Sign up for our daily briefing

Make your busy days simpler with Axios AM/PM. Catch up on what's new and why it matters in just 5 minutes.

Please enter a valid email.

Please enter a valid email.

Subscription failed
Thank you for subscribing!

Catch up on coronavirus stories and special reports, curated by Mike Allen everyday

Catch up on coronavirus stories and special reports, curated by Mike Allen everyday

Please enter a valid email.

Please enter a valid email.

Subscription failed
Thank you for subscribing!

Denver news in your inbox

Catch up on the most important stories affecting your hometown with Axios Denver

Please enter a valid email.

Please enter a valid email.

Subscription failed
Thank you for subscribing!

Des Moines news in your inbox

Catch up on the most important stories affecting your hometown with Axios Des Moines

Please enter a valid email.

Please enter a valid email.

Subscription failed
Thank you for subscribing!

Minneapolis-St. Paul news in your inbox

Catch up on the most important stories affecting your hometown with Axios Twin Cities

Please enter a valid email.

Please enter a valid email.

Subscription failed
Thank you for subscribing!

Tampa Bay news in your inbox

Catch up on the most important stories affecting your hometown with Axios Tampa Bay

Please enter a valid email.

Please enter a valid email.

Subscription failed
Thank you for subscribing!

Charlotte news in your inbox

Catch up on the most important stories affecting your hometown with Axios Charlotte

Please enter a valid email.

Please enter a valid email.

Subscription failed
Thank you for subscribing!

Please enter a valid email.

Please enter a valid email.

Subscription failed
Thank you for subscribing!

New York Gov. Andrew Cuomo said at a press briefing Monday that his state is projecting it will need to cut funding for schools, local governments and hospitals by 20% if it doesn't get relief money from the federal government in the next coronavirus bill.

Why it matters: The $2 trillion stimulus bill passed by Congress last month did not provide money for state and local governments, which have faced massive revenue shortfalls as a result of coronavirus restrictions.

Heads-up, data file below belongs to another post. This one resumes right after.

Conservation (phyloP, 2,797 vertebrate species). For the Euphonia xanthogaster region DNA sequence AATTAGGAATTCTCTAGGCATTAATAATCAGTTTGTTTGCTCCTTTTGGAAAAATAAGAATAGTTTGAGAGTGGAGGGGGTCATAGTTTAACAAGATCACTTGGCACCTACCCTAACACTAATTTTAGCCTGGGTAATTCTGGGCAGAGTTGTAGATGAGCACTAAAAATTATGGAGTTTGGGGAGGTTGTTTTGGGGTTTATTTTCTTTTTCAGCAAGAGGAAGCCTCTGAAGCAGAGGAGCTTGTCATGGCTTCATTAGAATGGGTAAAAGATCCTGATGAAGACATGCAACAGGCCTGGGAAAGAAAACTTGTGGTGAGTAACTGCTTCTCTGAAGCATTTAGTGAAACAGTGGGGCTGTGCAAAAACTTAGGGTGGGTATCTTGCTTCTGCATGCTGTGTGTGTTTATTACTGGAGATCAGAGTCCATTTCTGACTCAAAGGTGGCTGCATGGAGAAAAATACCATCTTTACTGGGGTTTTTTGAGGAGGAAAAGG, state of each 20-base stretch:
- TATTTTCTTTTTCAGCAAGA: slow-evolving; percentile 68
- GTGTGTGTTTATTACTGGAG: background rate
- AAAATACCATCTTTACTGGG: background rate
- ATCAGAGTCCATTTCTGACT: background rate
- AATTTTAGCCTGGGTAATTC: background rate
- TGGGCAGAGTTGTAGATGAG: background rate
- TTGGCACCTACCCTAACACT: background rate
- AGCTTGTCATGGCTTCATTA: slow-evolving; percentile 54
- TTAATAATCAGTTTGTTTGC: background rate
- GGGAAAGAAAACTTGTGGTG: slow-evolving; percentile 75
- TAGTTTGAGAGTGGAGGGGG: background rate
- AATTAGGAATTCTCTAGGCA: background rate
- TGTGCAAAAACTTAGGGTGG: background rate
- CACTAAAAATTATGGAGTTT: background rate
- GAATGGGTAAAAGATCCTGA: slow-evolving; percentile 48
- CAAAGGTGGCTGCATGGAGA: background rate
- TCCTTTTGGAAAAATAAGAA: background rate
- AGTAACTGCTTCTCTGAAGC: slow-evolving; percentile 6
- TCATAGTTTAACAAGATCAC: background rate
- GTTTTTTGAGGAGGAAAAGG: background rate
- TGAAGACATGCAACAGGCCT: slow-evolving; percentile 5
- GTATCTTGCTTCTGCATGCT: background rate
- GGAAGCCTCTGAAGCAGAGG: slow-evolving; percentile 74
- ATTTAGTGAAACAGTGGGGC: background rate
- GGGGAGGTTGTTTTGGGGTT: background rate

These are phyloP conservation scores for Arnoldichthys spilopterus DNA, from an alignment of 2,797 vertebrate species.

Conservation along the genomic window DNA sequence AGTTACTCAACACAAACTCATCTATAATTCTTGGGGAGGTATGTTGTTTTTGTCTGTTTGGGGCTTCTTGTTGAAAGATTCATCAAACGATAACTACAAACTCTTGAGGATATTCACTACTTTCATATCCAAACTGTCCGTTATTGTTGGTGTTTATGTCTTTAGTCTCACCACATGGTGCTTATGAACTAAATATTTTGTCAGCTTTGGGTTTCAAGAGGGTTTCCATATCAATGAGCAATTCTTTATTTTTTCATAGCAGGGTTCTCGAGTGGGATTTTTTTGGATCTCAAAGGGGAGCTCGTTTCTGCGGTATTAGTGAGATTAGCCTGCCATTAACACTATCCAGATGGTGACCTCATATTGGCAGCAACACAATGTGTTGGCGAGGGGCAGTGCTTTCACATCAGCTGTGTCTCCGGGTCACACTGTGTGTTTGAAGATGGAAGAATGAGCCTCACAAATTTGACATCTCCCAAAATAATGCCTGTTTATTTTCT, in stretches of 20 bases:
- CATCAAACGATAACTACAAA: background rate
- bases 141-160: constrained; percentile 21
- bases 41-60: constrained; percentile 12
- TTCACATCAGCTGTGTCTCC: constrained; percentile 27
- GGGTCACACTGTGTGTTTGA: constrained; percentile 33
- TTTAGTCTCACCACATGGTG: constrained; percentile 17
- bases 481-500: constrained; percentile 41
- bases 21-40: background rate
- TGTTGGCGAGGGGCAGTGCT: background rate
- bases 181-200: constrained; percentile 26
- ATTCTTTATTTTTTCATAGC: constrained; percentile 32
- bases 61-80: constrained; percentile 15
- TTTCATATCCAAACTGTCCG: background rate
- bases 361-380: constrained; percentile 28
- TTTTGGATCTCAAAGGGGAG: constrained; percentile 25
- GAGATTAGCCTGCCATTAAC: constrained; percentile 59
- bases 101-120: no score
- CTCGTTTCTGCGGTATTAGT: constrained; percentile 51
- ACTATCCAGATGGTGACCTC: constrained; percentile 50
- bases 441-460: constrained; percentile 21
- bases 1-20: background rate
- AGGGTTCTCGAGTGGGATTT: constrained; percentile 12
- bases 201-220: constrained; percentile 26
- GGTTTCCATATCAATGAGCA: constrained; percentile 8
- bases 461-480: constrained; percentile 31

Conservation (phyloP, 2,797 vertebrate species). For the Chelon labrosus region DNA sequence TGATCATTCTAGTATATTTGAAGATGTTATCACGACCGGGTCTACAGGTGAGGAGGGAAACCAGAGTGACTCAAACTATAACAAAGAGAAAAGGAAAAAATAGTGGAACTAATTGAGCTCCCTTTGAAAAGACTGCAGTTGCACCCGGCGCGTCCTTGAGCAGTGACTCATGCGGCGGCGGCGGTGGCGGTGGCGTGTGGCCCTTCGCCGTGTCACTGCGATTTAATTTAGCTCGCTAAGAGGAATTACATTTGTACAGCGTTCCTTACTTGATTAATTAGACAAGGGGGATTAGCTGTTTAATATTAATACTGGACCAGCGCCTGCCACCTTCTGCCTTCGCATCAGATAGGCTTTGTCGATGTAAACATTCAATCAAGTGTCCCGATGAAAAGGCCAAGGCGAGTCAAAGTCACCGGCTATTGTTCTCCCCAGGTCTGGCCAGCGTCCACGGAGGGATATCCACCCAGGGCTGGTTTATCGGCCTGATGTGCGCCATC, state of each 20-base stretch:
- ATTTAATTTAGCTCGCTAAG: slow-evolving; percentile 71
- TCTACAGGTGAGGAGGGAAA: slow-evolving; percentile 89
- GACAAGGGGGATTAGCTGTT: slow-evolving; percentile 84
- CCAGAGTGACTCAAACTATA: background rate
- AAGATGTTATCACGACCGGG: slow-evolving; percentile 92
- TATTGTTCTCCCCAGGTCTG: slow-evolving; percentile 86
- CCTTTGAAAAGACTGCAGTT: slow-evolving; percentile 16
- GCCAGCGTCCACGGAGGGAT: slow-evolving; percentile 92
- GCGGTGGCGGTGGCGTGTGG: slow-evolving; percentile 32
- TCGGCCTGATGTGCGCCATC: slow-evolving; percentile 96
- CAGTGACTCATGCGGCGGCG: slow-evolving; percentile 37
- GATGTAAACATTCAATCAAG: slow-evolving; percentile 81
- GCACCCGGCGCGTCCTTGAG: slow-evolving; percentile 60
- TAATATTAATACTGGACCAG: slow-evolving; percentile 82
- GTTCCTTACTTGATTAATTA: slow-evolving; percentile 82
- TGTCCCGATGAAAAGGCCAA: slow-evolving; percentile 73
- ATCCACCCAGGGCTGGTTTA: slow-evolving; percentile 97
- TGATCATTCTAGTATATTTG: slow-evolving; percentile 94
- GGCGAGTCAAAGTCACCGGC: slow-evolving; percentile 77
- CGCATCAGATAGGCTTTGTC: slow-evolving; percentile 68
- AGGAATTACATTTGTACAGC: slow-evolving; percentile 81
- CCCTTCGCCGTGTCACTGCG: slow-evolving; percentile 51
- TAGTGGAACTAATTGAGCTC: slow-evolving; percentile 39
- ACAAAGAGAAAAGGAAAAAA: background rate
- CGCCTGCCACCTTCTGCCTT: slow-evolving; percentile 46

• Democrats have been fighting to include $250 billion for state and local governments as part of a supplemental bill to add funds to the Paycheck Protection Program, but the money isn't likely to make it into the final deal.
  • Sens. Bob Menendez (D-N.J.) and Bill Cassidy (R-La.) on Sunday proposed a $500 billion fund for state and local governments in Congress' phase 4 rescue package, which lawmakers will turn to after passing interim funding for PPP.

What he's saying:

"The state budget is going to be a function of whatever the federal government gives us. The federal government has not funded states to date. The National Governors' Association — bipartisan, headed by a chairman, Gov. Hogan, Republican. I'm the vice chairman. We have said with one voice, you want the governors to do the job, we need to provide funding for state governments.
— Andrew Cuomo

Go deeper: The next economic crisis will hit states and cities

Go deeper

Updated Oct 16, 2020 - Health

U.S. coronavirus updates

Expand chart
Data: The COVID Tracking Project; Note: Does not include probable deaths from New York City; Map: Andrew Witherspoon/Axios

The U.S. surpassed 8 million coronavirus cases on Friday, per Johns Hopkins data.

The big picture: Coronavirus infections jumped by almost 17% over the past week as the number of new cases across the country increased in 38 states and Washington, D.C., according to a seven-day average tracked by Axios.

Mayors seek ban on militarized federal agents

Federal police make an arrest as they confront protesters in front of the federal courthouse in downtown Portland, Ore., on Sunday.

Democratic mayors in Portland, Seattle, Washington, D.C., Chicago, Kansas City and Albuquerque urged congressional leaders in a letter Monday to make it illegal for the federal government to deploy militarized federal agents to cities that oppose such action.

Driving the news: The Trump administration is looking at deploying more federal agents to Portland, Oregon, following unrest during protests over the weekend, according to multiple reports.

2 hours ago - World

Putin foe Navalny to be detained for 30 days after returning to Moscow

Russian opposition leader Alexey Navalny. Photo: Oleg Nikishin/Epsilon/Getty Images

Russian opposition leader Alexey Navalny has been ordered to remain in pre-trial detention for 30 days, following his arrest upon returning to Russia on Sunday for the first time since a failed assassination attempt last year.

Why it matters: The detention of Navalny, an anti-corruption activist and the most prominent domestic critic of Russian President Vladimir Putin, has already set off a chorus of condemnations from leaders in Europe and the U.S.